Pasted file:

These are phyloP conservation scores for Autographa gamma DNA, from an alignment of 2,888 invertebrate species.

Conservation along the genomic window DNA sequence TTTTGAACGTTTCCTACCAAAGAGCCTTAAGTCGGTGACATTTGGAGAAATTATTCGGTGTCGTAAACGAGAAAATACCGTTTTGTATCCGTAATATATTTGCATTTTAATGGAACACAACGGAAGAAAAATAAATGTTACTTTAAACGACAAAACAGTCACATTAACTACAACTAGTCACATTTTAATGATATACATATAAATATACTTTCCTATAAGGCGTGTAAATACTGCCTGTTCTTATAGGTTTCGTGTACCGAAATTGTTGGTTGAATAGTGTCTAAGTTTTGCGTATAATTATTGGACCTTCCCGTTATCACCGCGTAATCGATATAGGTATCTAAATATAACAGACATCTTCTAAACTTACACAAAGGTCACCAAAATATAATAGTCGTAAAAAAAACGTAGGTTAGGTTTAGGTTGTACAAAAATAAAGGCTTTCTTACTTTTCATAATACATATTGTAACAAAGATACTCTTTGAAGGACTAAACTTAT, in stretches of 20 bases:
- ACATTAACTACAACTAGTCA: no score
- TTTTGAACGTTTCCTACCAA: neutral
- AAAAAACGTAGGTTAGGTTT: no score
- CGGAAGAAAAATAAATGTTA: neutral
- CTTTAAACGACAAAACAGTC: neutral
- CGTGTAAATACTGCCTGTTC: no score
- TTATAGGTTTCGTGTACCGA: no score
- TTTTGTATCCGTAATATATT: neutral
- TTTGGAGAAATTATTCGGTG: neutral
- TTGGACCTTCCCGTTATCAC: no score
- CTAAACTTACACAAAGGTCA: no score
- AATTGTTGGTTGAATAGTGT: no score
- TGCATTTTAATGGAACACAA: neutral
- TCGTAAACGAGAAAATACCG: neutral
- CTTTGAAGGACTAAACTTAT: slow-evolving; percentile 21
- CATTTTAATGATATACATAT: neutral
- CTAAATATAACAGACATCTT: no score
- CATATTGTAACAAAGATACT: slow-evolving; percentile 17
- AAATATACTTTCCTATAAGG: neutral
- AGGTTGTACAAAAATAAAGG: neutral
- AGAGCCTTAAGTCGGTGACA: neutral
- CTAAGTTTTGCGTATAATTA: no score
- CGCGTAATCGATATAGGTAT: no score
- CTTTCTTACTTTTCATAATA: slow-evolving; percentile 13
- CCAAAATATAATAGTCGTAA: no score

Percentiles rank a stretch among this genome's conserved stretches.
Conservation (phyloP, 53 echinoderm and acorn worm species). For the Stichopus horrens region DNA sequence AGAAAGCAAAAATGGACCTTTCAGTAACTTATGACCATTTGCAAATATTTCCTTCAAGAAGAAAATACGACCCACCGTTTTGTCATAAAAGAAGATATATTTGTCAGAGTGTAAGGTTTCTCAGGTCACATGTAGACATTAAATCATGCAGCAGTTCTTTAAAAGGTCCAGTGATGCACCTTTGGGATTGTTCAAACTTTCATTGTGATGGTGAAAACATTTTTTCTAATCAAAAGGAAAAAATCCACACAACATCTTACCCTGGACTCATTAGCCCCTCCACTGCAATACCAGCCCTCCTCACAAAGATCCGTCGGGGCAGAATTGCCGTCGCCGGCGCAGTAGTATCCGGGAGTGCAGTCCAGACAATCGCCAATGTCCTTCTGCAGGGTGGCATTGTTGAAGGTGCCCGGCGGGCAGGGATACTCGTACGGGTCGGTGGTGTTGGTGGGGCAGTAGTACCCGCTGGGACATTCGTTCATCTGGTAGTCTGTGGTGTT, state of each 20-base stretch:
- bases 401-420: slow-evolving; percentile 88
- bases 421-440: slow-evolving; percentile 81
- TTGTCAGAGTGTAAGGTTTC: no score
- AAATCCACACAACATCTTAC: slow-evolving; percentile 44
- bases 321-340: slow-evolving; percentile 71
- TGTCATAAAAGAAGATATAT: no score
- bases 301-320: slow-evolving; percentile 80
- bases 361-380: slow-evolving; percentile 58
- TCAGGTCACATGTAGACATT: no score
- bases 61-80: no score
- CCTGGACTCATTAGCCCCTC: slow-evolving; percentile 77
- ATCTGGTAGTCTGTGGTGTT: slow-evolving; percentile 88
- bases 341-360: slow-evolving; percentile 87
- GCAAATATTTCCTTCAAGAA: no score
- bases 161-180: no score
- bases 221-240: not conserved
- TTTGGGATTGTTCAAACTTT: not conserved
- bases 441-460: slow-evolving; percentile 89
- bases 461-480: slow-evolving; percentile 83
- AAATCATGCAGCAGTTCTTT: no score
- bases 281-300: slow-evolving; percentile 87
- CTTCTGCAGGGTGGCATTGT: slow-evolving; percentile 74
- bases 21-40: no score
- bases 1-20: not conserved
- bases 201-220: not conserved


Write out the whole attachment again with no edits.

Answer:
These are phyloP conservation scores for Autographa gamma DNA, from an alignment of 2,888 invertebrate species.

Conservation along the genomic window DNA sequence TTTTGAACGTTTCCTACCAAAGAGCCTTAAGTCGGTGACATTTGGAGAAATTATTCGGTGTCGTAAACGAGAAAATACCGTTTTGTATCCGTAATATATTTGCATTTTAATGGAACACAACGGAAGAAAAATAAATGTTACTTTAAACGACAAAACAGTCACATTAACTACAACTAGTCACATTTTAATGATATACATATAAATATACTTTCCTATAAGGCGTGTAAATACTGCCTGTTCTTATAGGTTTCGTGTACCGAAATTGTTGGTTGAATAGTGTCTAAGTTTTGCGTATAATTATTGGACCTTCCCGTTATCACCGCGTAATCGATATAGGTATCTAAATATAACAGACATCTTCTAAACTTACACAAAGGTCACCAAAATATAATAGTCGTAAAAAAAACGTAGGTTAGGTTTAGGTTGTACAAAAATAAAGGCTTTCTTACTTTTCATAATACATATTGTAACAAAGATACTCTTTGAAGGACTAAACTTAT, in stretches of 20 bases:
- ACATTAACTACAACTAGTCA: no score
- TTTTGAACGTTTCCTACCAA: neutral
- AAAAAACGTAGGTTAGGTTT: no score
- CGGAAGAAAAATAAATGTTA: neutral
- CTTTAAACGACAAAACAGTC: neutral
- CGTGTAAATACTGCCTGTTC: no score
- TTATAGGTTTCGTGTACCGA: no score
- TTTTGTATCCGTAATATATT: neutral
- TTTGGAGAAATTATTCGGTG: neutral
- TTGGACCTTCCCGTTATCAC: no score
- CTAAACTTACACAAAGGTCA: no score
- AATTGTTGGTTGAATAGTGT: no score
- TGCATTTTAATGGAACACAA: neutral
- TCGTAAACGAGAAAATACCG: neutral
- CTTTGAAGGACTAAACTTAT: slow-evolving; percentile 21
- CATTTTAATGATATACATAT: neutral
- CTAAATATAACAGACATCTT: no score
- CATATTGTAACAAAGATACT: slow-evolving; percentile 17
- AAATATACTTTCCTATAAGG: neutral
- AGGTTGTACAAAAATAAAGG: neutral
- AGAGCCTTAAGTCGGTGACA: neutral
- CTAAGTTTTGCGTATAATTA: no score
- CGCGTAATCGATATAGGTAT: no score
- CTTTCTTACTTTTCATAATA: slow-evolving; percentile 13
- CCAAAATATAATAGTCGTAA: no score

Percentiles rank a stretch among this genome's conserved stretches.
Conservation (phyloP, 53 echinoderm and acorn worm species). For the Stichopus horrens region DNA sequence AGAAAGCAAAAATGGACCTTTCAGTAACTTATGACCATTTGCAAATATTTCCTTCAAGAAGAAAATACGACCCACCGTTTTGTCATAAAAGAAGATATATTTGTCAGAGTGTAAGGTTTCTCAGGTCACATGTAGACATTAAATCATGCAGCAGTTCTTTAAAAGGTCCAGTGATGCACCTTTGGGATTGTTCAAACTTTCATTGTGATGGTGAAAACATTTTTTCTAATCAAAAGGAAAAAATCCACACAACATCTTACCCTGGACTCATTAGCCCCTCCACTGCAATACCAGCCCTCCTCACAAAGATCCGTCGGGGCAGAATTGCCGTCGCCGGCGCAGTAGTATCCGGGAGTGCAGTCCAGACAATCGCCAATGTCCTTCTGCAGGGTGGCATTGTTGAAGGTGCCCGGCGGGCAGGGATACTCGTACGGGTCGGTGGTGTTGGTGGGGCAGTAGTACCCGCTGGGACATTCGTTCATCTGGTAGTCTGTGGTGTT, state of each 20-base stretch:
- bases 401-420: slow-evolving; percentile 88
- bases 421-440: slow-evolving; percentile 81
- TTGTCAGAGTGTAAGGTTTC: no score
- AAATCCACACAACATCTTAC: slow-evolving; percentile 44
- bases 321-340: slow-evolving; percentile 71
- TGTCATAAAAGAAGATATAT: no score
- bases 301-320: slow-evolving; percentile 80
- bases 361-380: slow-evolving; percentile 58
- TCAGGTCACATGTAGACATT: no score
- bases 61-80: no score
- CCTGGACTCATTAGCCCCTC: slow-evolving; percentile 77
- ATCTGGTAGTCTGTGGTGTT: slow-evolving; percentile 88
- bases 341-360: slow-evolving; percentile 87
- GCAAATATTTCCTTCAAGAA: no score
- bases 161-180: no score
- bases 221-240: not conserved
- TTTGGGATTGTTCAAACTTT: not conserved
- bases 441-460: slow-evolving; percentile 89
- bases 461-480: slow-evolving; percentile 83
- AAATCATGCAGCAGTTCTTT: no score
- bases 281-300: slow-evolving; percentile 87
- CTTCTGCAGGGTGGCATTGT: slow-evolving; percentile 74
- bases 21-40: no score
- bases 1-20: not conserved
- bases 201-220: not conserved